7) Speak to people. Opinions count more when they have purchased from you, so find a way to get your first sale, make a loss if you must. The fact that you've made a sale will break down more mental barriers than you'd expect. Being a business owner isn't all fun and games, but it makes you start visually identifying yourself to a certain crowd. I speak to associates via Skype when I have an opportunity, discussing business, CS-Cart, international orders, customer reviews etc. It helps to know that someone else is in the same boat when you need them, as they'll need you.

8) "SEO" is dead - Google shows people how to win "Content is king" - Just write some and everything else will meld quite well - then you optimise.

9) See #10

10) End.
I've moved on from CS-Cart to WooC******** - If you need anything I can be of little help.

 
  • marcemaker
  • Advanced Member
  • Members
  • Join Date: 24-May 13
  • 74 posts

Posted 17 June 2013 - 06:18 PM #4

Thank you very much for your responses.


What is your verdict on when you have a product that only really changes in colour. Like a collection of Tshirt designs.


Per product like a Tshirt regards SEO:

Would different titles, different unique interesting short description, the same fabric, sizing detaisl and an interesting yet uniform general brand description under neath all that in the long description do the job?

I've come across many sites across the first pages on google that have a reasonable amount of duplicate content in appropriate places.

Is this punishable or normal?
A big thank you to in advance to anyone in response to my posts. I too am a generous person with my time, but come to you with limited coding skills yet a determined attitude to learn! - Marcemaker

 
  • marcemaker
  • Advanced Member
  • Members
  • Join Date: 24-May 13
  • 74 posts

Posted 17 June 2013 - 06:24 PM #5

Merging Wordpress and CS Cart sounds exciting.

I'm tempted to look into this, however I have already installed my site on the server and have started work.

Also wordpress' hack-ability is concerning.
A big thank you to in advance to anyone in response to my posts. I too am a generous person with my time, but come to you with limited coding skills yet a determined attitude to learn! - Marcemaker

 
  • kickoff3pm
  • Senior Member
  • Members
  • Join Date: 18-Aug 10
  • 682 posts

Posted 17 June 2013 - 08:08 PM #6

You don't need to merge Wordpress if your customers are never going to use it.

I just use it as a blog, except it's in the root and so the front landing page is wordpress.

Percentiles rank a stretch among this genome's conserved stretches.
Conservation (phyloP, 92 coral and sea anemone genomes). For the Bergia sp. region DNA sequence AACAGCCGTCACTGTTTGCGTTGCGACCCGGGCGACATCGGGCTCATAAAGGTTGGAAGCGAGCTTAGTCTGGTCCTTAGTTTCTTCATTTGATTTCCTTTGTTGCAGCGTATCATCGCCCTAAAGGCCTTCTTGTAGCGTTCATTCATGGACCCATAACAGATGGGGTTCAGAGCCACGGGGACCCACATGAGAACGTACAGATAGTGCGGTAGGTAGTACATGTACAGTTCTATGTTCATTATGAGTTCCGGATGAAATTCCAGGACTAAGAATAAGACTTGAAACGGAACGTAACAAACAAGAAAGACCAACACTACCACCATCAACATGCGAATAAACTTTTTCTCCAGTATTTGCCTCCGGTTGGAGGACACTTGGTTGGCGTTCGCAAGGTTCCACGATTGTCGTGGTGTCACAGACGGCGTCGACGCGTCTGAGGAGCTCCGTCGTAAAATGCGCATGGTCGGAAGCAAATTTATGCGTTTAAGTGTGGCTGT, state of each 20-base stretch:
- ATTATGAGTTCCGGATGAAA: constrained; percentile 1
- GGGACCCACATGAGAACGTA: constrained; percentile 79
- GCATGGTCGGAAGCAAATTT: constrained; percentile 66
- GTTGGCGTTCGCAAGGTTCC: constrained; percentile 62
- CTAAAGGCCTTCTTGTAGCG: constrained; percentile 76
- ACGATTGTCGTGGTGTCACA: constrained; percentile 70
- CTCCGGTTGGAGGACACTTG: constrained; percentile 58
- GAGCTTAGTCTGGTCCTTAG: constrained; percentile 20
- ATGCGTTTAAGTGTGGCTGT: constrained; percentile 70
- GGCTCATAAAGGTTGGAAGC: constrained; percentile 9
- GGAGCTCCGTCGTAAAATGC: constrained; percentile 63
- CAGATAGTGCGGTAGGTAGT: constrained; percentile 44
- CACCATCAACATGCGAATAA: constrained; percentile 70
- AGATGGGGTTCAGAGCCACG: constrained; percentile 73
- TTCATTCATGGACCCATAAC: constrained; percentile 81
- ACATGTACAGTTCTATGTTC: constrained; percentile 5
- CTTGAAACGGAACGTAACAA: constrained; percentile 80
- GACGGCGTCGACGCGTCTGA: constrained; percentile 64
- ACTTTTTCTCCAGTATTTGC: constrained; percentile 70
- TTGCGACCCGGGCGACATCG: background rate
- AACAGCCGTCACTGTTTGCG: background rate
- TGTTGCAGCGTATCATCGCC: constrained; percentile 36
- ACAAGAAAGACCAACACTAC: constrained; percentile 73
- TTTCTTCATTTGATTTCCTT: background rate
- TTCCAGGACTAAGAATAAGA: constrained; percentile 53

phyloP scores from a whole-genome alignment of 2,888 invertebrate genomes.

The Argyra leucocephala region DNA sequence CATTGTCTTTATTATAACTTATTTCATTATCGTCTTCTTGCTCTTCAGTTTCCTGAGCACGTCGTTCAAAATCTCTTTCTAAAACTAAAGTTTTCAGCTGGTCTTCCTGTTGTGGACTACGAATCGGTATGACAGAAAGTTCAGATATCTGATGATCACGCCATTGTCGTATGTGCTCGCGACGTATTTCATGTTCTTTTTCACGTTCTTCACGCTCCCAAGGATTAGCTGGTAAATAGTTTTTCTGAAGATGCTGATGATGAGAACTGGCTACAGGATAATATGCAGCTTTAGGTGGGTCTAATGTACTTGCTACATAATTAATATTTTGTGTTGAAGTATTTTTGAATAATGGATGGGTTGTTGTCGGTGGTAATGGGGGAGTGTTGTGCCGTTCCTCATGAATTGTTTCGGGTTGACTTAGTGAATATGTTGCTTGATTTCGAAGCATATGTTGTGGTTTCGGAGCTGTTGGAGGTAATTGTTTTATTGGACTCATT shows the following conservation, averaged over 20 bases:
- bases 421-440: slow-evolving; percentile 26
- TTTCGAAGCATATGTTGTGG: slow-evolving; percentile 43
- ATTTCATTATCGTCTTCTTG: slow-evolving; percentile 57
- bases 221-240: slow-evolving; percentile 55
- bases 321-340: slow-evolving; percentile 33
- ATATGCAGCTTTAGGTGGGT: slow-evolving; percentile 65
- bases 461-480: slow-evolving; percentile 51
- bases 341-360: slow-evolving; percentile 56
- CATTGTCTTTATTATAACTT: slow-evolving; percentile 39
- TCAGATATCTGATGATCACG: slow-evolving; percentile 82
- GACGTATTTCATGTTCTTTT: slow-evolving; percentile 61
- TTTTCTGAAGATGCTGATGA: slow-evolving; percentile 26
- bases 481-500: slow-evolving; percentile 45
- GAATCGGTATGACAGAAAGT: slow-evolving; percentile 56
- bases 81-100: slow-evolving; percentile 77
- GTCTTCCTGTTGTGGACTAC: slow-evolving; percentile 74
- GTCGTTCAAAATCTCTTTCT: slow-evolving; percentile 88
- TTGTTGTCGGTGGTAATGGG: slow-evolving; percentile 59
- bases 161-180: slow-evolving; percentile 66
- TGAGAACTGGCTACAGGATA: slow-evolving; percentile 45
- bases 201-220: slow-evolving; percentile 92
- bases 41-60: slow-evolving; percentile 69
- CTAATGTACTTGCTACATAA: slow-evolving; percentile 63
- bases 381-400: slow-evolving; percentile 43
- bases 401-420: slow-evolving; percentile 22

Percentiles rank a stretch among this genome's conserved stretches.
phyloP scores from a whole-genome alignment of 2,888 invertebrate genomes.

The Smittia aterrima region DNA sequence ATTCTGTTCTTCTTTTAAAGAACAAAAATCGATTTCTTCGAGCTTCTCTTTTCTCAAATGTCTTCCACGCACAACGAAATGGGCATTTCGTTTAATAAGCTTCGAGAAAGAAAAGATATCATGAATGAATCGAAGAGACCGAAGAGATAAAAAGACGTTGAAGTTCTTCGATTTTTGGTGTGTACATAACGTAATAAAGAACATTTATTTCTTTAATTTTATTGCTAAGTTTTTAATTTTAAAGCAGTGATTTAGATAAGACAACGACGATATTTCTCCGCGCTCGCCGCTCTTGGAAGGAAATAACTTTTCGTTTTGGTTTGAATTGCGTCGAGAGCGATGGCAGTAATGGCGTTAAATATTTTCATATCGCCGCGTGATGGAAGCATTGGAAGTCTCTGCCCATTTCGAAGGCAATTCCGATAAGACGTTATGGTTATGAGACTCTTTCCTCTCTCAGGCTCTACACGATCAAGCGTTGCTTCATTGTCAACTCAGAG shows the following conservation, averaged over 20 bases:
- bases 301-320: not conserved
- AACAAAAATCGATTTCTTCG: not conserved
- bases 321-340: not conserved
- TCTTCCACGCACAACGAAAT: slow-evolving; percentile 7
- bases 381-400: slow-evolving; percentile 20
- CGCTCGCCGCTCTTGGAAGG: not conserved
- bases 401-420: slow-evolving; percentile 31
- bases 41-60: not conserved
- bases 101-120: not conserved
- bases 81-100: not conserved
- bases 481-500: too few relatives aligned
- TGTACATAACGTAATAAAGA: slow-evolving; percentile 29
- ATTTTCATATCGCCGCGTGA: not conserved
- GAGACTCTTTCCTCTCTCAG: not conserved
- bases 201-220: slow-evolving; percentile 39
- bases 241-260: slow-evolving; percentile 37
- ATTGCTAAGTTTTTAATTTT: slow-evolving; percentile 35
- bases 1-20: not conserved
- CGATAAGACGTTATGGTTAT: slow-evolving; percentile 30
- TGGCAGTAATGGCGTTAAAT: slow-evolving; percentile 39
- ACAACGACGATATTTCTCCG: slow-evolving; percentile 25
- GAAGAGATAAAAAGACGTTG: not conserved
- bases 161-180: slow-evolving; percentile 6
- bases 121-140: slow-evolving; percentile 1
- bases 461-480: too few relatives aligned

In my experiance 70% of my customers won't land on the home page anyway so using it to bump up ranking and deliver content to social media is a far better use for it. In the past I've also sold advertising on it which suppliments the cost of hosting by about £1000 a year.
http://matchdaymemories.com - Football Memorabilia Via Cs-Cart V3
http://www.outadwords.com - Free Marketing For You Site.
http://www.alternativestoebay.com - Join The Free Ecommerce Community.

 
  • StellarBytes
  • Senior Member
  • Members
  • Join Date: 08-Aug 11
  • 1807 posts

Posted 17 June 2013 - 08:37 PM #7

In my experiance 70% of my customers won't land on the home page anyway so using it to bump up ranking and deliver content to social media is a far better use for it. In the past I've also sold advertising on it which suppliments the cost of hosting by about £1000 a year.

And about £1000 in lost customers...this should never be advised for a start-up ecommerce business. Congratulations if you required £1000+ of hosting for an ecommerce start-up. Unless of course you used server resource intensive cart functionality such as product features, filters, etc heavily, then you've paid way over the odds for your actual requirements.

In regards to the OP...do you shop online often? At all? Have an indepth look at the stores you personally shop at, look at competitors stores of those products, why did you choose the store you bought from and not their competitor? Thinking outside of the box is the biggest uphill task in the beginning.
Hire StellarBytes for CS-Cart Design & Development Services

 
  • marcemaker
  • Advanced Member
  • Members
  • Join Date: 24-May 13
  • 74 posts

Posted 17 June 2013 - 09:04 PM #8

And about £1000 in lost customers...this should never be advised for a start-up ecommerce business. Congratulations if you required £1000+ of hosting for an ecommerce start-up. Unless of course you used server resource intensive cart functionality such as product features, filters, etc heavily, then you've paid way over the odds for your actual requirements.